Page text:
This weekend, the Florida Grand Opera opened their season with Turandot. As the plot goes: In Peking, there's a princess named Turandot who will wed the first royal suitor to answer three riddles correctly. Suitors who fail will be beheaded. The iffy cost-benefit analysis has, alas, not dissuaded many suitors. A strapping young man named Calaf falls in love with her and answers the riddles correctly. Turandot tries to call off the engagement. Calaf gives her an out: If anyone can guess his name before sunrise the next day, he'll not only not marry Turandot, he will allow himself to be executed.
In this performance, the actors are bedecked in costumes that look like the result of a frenzied mating between Late Imperial China and Mardi Gras, John Keene's chorus buoys the dubious narrative on warm, soft clouds of sound. Ramon Tebar's conducting is stately, and the music is Puccini's loveliest.
I would pay serious money to know what kind of relationship might develop between the in-laws or to find out what self-respecting Persian monarch would let foreign heads of state lop off the heads of his progeny with impunity.
FGO has pulled together a really beautiful production. Allen Charles Klein has imagined this Peking as a kind of primeval forest, with the emperor seated atop the head of a great dragon whose body twists away into the red distance. Ramon Tebar conducts his orchestra with great feeling and warmth, if imperfect sensitivity to the demands of his singers. (Sometimes, during the recitative, it seems they're about to fall off-rhythm.)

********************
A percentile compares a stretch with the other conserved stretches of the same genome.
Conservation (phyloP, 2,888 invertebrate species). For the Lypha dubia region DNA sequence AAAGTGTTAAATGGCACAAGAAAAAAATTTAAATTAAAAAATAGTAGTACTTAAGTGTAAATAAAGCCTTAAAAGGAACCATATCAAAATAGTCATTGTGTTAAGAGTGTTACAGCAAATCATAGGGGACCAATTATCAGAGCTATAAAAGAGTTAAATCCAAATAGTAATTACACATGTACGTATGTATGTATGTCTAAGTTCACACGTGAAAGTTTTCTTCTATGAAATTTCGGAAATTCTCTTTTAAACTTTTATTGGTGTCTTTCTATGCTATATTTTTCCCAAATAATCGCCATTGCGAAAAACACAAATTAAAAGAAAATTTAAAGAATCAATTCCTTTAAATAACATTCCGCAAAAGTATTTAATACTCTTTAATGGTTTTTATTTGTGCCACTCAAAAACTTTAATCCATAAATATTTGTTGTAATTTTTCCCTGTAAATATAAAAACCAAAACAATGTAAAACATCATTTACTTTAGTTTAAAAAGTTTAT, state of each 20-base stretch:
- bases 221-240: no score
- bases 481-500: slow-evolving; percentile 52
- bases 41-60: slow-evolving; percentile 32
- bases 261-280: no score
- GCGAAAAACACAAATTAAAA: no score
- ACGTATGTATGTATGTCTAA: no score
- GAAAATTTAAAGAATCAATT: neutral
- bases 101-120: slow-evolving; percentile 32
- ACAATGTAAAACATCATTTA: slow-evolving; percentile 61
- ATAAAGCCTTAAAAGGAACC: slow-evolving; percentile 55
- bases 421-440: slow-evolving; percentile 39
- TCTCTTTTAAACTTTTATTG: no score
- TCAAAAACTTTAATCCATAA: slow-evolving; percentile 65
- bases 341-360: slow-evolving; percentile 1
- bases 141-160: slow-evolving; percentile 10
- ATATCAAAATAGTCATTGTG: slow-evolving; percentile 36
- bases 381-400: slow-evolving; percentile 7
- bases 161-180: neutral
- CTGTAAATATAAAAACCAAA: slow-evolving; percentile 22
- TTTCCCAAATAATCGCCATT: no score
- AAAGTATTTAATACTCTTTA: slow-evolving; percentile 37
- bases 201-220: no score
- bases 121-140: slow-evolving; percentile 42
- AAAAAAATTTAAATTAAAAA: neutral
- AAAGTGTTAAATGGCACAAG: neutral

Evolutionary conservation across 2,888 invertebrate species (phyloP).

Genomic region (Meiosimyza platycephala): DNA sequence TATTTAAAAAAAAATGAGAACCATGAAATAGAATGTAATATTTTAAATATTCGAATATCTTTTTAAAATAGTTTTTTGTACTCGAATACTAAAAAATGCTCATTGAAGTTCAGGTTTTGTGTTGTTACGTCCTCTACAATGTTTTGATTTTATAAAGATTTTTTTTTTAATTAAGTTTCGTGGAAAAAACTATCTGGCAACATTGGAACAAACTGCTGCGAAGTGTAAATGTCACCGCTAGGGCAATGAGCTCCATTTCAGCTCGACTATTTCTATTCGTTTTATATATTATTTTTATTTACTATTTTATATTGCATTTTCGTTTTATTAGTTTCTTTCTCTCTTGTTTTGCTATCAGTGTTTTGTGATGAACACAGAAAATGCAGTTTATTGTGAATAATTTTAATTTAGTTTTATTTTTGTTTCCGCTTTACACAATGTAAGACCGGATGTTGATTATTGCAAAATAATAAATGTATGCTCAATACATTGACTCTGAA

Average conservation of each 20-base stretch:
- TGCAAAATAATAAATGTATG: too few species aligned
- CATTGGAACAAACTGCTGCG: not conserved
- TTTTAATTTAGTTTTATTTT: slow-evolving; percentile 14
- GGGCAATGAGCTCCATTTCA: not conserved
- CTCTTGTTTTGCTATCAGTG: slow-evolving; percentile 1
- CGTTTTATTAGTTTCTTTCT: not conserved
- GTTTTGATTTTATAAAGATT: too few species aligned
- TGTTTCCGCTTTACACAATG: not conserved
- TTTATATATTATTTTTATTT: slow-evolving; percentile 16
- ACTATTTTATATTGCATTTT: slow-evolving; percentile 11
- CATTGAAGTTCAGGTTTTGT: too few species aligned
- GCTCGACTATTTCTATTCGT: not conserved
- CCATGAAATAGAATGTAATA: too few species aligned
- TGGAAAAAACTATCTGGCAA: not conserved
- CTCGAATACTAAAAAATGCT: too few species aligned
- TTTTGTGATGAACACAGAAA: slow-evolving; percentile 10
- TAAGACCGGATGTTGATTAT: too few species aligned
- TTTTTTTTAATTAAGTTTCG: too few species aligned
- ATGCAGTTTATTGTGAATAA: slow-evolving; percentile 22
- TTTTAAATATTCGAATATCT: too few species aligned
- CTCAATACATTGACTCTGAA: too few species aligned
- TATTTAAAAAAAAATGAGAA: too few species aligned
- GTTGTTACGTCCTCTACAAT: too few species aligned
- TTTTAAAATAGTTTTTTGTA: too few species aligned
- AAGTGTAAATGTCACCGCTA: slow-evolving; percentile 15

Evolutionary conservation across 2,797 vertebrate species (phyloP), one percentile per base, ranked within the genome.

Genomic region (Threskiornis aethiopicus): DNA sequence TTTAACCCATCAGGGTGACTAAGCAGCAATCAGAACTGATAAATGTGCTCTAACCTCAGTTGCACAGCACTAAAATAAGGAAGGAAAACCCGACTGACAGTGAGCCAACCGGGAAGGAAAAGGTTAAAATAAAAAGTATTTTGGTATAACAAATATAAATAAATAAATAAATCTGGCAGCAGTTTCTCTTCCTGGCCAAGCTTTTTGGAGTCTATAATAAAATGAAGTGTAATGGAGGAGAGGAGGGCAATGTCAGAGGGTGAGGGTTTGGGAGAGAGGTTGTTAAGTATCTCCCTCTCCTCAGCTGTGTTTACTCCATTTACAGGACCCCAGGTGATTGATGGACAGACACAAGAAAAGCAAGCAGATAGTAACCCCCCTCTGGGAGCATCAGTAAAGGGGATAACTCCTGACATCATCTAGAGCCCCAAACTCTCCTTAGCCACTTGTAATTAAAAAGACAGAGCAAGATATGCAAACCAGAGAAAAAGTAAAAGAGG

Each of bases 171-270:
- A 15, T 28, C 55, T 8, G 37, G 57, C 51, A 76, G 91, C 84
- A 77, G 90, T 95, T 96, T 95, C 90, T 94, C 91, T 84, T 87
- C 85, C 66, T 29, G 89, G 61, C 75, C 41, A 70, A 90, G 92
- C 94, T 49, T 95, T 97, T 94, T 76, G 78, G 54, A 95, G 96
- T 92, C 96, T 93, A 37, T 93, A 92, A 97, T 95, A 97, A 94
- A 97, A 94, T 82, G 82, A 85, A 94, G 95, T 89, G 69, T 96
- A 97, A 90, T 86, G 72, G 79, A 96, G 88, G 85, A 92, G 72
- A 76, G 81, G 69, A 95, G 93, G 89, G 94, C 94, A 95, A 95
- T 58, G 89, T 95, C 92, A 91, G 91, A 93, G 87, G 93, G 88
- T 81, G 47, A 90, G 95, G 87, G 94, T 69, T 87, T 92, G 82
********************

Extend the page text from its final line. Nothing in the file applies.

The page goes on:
Frank Porretta, as Calaf, has a fine heroic instrument, though he saves a bit too much for the big notes; at times he gets lost in ensemble -- especially when singing against Lise Lindstrom, our Turandot, whose voice is downright dinosaurian. When she opens her mouth, especially in the second act, even the orchestra is sometimes drowned out.
The night's most compelling singing comes from the comparably unknown Elizabeth Caballero, a young lyric soprano who has largely made her career with FGO. Her tones are limpid, creamy, Tebaldian. And she can act. As Caballero sings, you really might believe that a girl could fall in love with a man self-centered enough to sing away the night as innocents are murdered because of his googly-eyed obstinacy. Which is touching, I suppose, if a little depressing. That love makes us blind we knew already. Did we need to know that it makes us sociopaths as well?
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